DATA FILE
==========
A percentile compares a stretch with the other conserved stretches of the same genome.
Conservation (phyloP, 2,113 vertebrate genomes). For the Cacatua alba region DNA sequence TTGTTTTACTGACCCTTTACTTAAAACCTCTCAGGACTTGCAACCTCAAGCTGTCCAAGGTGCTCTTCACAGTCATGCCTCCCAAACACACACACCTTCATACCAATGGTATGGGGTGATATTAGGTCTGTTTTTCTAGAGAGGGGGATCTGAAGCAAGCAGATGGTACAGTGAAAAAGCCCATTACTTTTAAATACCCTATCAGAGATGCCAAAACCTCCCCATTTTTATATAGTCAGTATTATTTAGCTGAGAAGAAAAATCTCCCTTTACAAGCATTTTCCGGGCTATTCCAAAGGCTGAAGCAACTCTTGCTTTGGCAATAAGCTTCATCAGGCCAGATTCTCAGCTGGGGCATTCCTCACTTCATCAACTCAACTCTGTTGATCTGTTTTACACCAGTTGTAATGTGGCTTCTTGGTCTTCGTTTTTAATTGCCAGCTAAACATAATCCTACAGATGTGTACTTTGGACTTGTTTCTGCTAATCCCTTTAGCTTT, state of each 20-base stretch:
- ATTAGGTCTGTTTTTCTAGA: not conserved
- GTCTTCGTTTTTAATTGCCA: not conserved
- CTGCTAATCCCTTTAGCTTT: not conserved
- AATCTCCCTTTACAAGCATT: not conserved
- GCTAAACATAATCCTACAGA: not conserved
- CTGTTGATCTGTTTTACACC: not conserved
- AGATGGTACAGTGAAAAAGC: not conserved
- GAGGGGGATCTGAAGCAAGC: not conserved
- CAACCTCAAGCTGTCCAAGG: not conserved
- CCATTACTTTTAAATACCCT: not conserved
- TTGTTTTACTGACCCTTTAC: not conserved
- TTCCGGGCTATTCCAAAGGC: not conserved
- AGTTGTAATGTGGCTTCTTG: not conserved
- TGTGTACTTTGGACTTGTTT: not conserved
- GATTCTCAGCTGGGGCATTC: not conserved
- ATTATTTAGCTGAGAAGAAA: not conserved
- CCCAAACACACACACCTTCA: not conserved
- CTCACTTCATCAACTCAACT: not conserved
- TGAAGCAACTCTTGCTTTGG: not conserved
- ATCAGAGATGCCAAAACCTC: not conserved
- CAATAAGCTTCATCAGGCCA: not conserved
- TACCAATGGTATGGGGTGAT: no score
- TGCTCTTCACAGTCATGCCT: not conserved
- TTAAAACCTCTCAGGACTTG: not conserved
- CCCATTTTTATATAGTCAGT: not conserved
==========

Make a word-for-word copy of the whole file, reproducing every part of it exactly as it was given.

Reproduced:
A percentile compares a stretch with the other conserved stretches of the same genome.
Conservation (phyloP, 2,113 vertebrate genomes). For the Cacatua alba region DNA sequence TTGTTTTACTGACCCTTTACTTAAAACCTCTCAGGACTTGCAACCTCAAGCTGTCCAAGGTGCTCTTCACAGTCATGCCTCCCAAACACACACACCTTCATACCAATGGTATGGGGTGATATTAGGTCTGTTTTTCTAGAGAGGGGGATCTGAAGCAAGCAGATGGTACAGTGAAAAAGCCCATTACTTTTAAATACCCTATCAGAGATGCCAAAACCTCCCCATTTTTATATAGTCAGTATTATTTAGCTGAGAAGAAAAATCTCCCTTTACAAGCATTTTCCGGGCTATTCCAAAGGCTGAAGCAACTCTTGCTTTGGCAATAAGCTTCATCAGGCCAGATTCTCAGCTGGGGCATTCCTCACTTCATCAACTCAACTCTGTTGATCTGTTTTACACCAGTTGTAATGTGGCTTCTTGGTCTTCGTTTTTAATTGCCAGCTAAACATAATCCTACAGATGTGTACTTTGGACTTGTTTCTGCTAATCCCTTTAGCTTT, state of each 20-base stretch:
- ATTAGGTCTGTTTTTCTAGA: not conserved
- GTCTTCGTTTTTAATTGCCA: not conserved
- CTGCTAATCCCTTTAGCTTT: not conserved
- AATCTCCCTTTACAAGCATT: not conserved
- GCTAAACATAATCCTACAGA: not conserved
- CTGTTGATCTGTTTTACACC: not conserved
- AGATGGTACAGTGAAAAAGC: not conserved
- GAGGGGGATCTGAAGCAAGC: not conserved
- CAACCTCAAGCTGTCCAAGG: not conserved
- CCATTACTTTTAAATACCCT: not conserved
- TTGTTTTACTGACCCTTTAC: not conserved
- TTCCGGGCTATTCCAAAGGC: not conserved
- AGTTGTAATGTGGCTTCTTG: not conserved
- TGTGTACTTTGGACTTGTTT: not conserved
- GATTCTCAGCTGGGGCATTC: not conserved
- ATTATTTAGCTGAGAAGAAA: not conserved
- CCCAAACACACACACCTTCA: not conserved
- CTCACTTCATCAACTCAACT: not conserved
- TGAAGCAACTCTTGCTTTGG: not conserved
- ATCAGAGATGCCAAAACCTC: not conserved
- CAATAAGCTTCATCAGGCCA: not conserved
- TACCAATGGTATGGGGTGAT: no score
- TGCTCTTCACAGTCATGCCT: not conserved
- TTAAAACCTCTCAGGACTTG: not conserved
- CCCATTTTTATATAGTCAGT: not conserved